The company was further directed to develop an SSL board-approved risk management policy, with appropriate risk limits and safeguards, inclusive of related party limited and liquidity management. This is to be done within three months of the date of the directives and proper record management is to be implemented to ensure that processes and procedures are transparent enough to guarantee ethical and regulatory obligations are met within six months of the date of the directives.

The FSC has advised that it may, at any time, conduct an on-site and or off-site examination of SSL in order to satisfy itself that the directives have been fully complied with, advising that any breach will result in “heightened enforcement action” being taken.

We contacted the FSC seeking an update on whether the restrictions have been listed, but were advised by FSC Communications and Investor Relations Manager David Geddes that “the FSC does not comment on matters involving a regulated entity”.


When contacted, SSL CEO Zachary Harding admitted to the directives given by the FSC amid concerns being raised about certain aspects of the company's operations.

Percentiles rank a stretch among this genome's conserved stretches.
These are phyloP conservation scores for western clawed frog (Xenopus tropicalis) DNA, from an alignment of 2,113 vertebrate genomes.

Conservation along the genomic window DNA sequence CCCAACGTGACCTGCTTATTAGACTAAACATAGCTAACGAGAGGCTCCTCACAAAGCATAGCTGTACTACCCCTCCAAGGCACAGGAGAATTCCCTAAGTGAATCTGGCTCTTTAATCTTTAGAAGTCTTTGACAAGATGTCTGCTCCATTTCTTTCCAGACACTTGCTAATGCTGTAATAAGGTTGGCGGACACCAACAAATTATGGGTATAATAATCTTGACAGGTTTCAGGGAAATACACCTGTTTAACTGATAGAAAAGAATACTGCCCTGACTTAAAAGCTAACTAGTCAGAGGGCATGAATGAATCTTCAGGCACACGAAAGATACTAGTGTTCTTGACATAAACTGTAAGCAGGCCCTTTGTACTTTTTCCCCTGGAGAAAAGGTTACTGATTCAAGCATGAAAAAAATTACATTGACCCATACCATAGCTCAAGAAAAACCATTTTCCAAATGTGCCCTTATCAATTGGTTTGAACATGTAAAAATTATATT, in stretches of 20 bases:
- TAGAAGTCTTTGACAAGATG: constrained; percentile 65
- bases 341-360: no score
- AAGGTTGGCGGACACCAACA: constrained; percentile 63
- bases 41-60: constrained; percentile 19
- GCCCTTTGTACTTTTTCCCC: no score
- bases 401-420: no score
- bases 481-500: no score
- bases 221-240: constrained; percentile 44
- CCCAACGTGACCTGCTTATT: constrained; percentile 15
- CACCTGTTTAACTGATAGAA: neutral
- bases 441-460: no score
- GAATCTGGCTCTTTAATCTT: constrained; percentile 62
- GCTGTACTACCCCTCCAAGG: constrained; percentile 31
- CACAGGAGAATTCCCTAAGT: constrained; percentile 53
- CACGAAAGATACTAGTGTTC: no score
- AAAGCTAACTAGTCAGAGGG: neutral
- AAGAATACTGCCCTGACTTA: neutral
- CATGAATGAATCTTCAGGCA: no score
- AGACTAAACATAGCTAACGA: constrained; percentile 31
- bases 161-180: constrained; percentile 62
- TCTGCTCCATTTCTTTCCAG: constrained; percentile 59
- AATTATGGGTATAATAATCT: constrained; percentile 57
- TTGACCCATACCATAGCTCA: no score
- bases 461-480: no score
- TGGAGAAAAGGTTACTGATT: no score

He conceded that the FSC has pulled the plug regarding SSL being able to accept new funds from customers but sought to explain that this wasn't a widespread bar of receiving funds but, rather, was confined to a certain category of funds. He would not go into details on this.

In a statement prepared in response to a number of questions submitted by the Jamaica Observer, Harding declared, “SSL has been working closely with the FSC to put corrective measures in place based on this assessment. Following the conclusion of our examination in September 2019, the FSC advised SSL of corrective actions for some specific areas of concern. To date, SSL has resolved the majority of the issues and have demonstrated clear progress in other areas.”

According to the SSL CEO, “Based on our consistent dialogue with the FSC we can say that the company is on track for completion within the required time frames. The FSC has also expressed satisfaction with measures put in place and the progress made to date.”

He welcomed the input and directives given by all regulators, “as we view these as a necessary part of the process required to achieve our goal of being a world-class financial firm. SSL would also like to highlight that, during the period, we continued to meet and exceed all our regulatory benchmarks with the FSC”.


In part two in Sunday Finance we will delve into the corrective measures being rolled out by SSL in compliance with the FSC directives.